Trees for a Children’s Garden

Although growing a tree is regarded by most adult gardeners as a long-term project, a child can derive much amusement and interest from planting one or two trees that grow fairly quickly.


It is most exciting to plant a sapling and keep a record of its development. Make a note of the date on which the sapling was planted, and take a photograph of a child standing next to it; by taking further photographs each year on the tree’s ‘birthday’, it is possible to keep an interesting record of the comparative rates of growth. Or the sapling could be planted to commemorate a birthday or some other special event which occurs during planting time. Provided the ground is not frosted or very wet, the young tree can safely be put in at any time from October to March.

Put the name of the tree and any other interesting details on a label, and nail it to a post stuck in the ground near the foot of the tree, as is done in public parks. One of the best trees to plant is Cheal’s weeping cherry (Prunus serrulata rosea), for it grows quite quickly, and being a weeping variety docs not occupy much space.


Plant a peach stone about 2 in. deep in a corner of the garden where the soil is well cultivated, and a small tree will soon start to grow. In order to produce fruit, however, the stone must have come from an English peach such as Peregrine; even so, the tree may grow for ten years before producing peaches.


A horse chestnut tree can be grown from a conker buried 2 in. deep in the garden. To restrict the size of the tree, plant the conker in a large flower pot or an old bucket with holes in the bottom, and bury the pot or bucket in the ground.

An oak tree can be grown from an acorn in the same way. And if one ‘wing’ is detached from a sycamore seed and the remainder is planted in the garden, with the seed-vessel downward, a young sycamore tree will soon appear.


If space is limited, it is still possible for a child to cultivate a miniature garden, in the form of a sink garden or a window-box placed on a ground floor window-ledge. Even an old biscuit tin can become the basis for a garden if a few holes are punched in the bottom for drainage, and it is painted a gay colour—though it should not be so bright as to detract from the beauty of the flowers.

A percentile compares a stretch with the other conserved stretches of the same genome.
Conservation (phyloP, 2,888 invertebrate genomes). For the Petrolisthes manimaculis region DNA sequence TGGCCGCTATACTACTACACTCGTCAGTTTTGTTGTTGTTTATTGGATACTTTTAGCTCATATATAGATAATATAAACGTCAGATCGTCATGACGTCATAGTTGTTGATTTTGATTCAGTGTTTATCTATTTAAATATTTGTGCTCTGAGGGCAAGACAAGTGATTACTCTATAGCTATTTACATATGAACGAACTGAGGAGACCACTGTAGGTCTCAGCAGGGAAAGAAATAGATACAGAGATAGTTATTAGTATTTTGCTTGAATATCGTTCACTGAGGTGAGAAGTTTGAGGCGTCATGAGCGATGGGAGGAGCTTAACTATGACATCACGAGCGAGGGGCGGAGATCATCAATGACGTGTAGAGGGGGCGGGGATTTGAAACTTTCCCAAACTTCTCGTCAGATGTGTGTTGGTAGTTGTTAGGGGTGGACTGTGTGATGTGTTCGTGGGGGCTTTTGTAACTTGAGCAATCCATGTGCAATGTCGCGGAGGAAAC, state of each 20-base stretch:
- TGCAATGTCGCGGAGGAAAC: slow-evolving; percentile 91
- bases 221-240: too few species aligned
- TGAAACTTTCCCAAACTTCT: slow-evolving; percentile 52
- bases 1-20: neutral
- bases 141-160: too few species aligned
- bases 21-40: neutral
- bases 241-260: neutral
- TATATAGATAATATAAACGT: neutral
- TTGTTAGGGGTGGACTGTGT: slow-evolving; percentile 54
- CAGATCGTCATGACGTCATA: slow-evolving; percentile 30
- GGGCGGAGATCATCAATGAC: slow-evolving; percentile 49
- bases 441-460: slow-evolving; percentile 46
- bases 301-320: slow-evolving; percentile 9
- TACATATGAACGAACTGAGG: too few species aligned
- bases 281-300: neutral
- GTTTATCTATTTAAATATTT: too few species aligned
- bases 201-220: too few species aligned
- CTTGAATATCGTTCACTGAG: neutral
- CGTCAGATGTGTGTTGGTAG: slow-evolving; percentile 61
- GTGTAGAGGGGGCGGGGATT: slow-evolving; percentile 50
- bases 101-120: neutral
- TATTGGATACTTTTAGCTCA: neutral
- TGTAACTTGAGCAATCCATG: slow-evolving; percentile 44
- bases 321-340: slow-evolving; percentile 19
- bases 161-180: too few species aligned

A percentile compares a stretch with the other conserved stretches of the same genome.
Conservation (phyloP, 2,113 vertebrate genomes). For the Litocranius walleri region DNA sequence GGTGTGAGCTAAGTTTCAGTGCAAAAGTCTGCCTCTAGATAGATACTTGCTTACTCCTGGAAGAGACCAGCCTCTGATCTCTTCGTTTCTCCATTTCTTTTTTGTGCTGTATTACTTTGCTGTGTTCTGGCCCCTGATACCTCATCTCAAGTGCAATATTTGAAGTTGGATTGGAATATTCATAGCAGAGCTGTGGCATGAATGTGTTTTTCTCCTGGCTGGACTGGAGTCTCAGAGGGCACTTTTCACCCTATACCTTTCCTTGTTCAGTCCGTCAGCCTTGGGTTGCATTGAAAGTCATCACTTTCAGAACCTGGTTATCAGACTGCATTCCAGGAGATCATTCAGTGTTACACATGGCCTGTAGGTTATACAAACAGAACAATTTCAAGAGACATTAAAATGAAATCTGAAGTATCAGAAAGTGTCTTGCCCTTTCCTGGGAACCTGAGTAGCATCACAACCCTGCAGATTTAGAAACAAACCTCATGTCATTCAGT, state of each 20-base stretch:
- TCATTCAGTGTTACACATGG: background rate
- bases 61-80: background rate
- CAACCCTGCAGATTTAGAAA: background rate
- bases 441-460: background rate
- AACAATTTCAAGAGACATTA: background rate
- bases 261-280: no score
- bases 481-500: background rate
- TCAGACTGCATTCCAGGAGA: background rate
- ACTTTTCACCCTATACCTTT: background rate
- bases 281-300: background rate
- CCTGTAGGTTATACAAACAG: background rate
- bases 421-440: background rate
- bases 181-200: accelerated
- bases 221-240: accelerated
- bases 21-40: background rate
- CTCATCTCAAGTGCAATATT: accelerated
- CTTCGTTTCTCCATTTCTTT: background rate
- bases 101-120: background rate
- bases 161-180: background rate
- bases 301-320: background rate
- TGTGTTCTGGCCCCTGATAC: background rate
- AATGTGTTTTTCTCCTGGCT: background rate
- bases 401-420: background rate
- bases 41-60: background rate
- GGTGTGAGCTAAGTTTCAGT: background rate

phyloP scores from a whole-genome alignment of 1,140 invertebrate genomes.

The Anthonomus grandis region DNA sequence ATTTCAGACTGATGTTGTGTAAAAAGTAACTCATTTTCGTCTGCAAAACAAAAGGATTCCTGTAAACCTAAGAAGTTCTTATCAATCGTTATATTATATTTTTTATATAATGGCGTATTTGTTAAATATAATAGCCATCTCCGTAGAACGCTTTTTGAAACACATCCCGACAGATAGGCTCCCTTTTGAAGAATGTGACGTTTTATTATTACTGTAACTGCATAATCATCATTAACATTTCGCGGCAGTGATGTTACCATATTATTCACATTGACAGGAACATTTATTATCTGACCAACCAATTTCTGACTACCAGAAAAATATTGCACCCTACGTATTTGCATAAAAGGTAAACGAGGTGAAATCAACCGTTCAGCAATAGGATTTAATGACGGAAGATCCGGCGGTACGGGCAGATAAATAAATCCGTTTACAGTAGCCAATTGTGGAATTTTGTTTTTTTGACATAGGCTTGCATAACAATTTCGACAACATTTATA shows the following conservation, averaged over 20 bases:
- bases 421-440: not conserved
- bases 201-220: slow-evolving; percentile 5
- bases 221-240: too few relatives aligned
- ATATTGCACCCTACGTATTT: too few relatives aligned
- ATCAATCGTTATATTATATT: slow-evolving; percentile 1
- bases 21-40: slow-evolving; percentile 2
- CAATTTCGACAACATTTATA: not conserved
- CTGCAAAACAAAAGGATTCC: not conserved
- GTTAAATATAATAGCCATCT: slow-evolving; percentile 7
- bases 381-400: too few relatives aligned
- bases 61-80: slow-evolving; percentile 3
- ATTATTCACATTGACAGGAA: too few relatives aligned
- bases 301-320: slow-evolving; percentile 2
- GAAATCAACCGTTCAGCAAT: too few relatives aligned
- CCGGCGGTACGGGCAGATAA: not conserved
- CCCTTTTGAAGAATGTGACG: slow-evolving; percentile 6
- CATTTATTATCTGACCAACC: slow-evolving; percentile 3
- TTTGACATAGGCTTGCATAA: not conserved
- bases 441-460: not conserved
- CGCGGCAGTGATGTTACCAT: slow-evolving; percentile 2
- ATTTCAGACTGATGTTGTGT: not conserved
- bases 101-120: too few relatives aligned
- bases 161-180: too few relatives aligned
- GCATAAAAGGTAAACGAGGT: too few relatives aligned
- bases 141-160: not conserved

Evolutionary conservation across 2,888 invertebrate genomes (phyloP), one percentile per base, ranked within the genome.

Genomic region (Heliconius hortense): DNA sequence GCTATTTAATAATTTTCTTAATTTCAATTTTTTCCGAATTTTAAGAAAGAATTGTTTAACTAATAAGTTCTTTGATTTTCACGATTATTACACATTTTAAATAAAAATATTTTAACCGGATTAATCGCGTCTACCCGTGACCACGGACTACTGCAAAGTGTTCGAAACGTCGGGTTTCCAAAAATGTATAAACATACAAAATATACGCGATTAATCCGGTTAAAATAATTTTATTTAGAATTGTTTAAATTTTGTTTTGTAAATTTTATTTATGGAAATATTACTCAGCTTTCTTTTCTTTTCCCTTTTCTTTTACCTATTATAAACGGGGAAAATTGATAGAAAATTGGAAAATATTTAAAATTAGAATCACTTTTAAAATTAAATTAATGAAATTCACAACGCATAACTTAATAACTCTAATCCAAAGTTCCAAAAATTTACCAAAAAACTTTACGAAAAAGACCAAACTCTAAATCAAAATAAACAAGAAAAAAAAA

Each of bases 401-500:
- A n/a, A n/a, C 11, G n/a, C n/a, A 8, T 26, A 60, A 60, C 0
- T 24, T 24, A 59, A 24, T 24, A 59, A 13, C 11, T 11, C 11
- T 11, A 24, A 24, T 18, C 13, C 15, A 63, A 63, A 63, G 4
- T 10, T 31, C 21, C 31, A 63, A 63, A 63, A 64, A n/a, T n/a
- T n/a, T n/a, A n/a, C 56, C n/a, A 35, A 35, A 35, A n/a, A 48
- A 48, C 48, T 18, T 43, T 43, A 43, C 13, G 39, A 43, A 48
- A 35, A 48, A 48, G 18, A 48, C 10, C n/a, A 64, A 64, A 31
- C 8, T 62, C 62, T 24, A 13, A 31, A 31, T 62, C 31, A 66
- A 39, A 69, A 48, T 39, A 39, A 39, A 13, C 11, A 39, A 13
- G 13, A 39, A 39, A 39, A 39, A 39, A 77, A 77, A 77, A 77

Very easy plants for a window-box include snapdragons, and dwarf wallflowers (Cheiranthus cheiri Tom Thumb), which should be planted in the autumn to flower the following spring. Pansies take rather longer to grow, being biennials, but they are well worth waiting for. Sow the seed in June or July, and when the seedlings are about l in. high, thin them out to 6 in. apart. The pansies will then produce a mass of flowers in a variety of colours right through the following summer. French marigolds (Tagetes patula), alyssums, stocks (Matthiola) and petunias will provide a bright display of colour all summer. All are annuals, to be planted in the spring. Perennials for a window-box could include violas and salvias, both of which should be planted in the early autumn.

16. February 2012 by Dave Pinkney
Categories: Featured Articles, Garden Management, Gardening Calendar | Tags: , , , | Comments Off on Trees for a Children’s Garden


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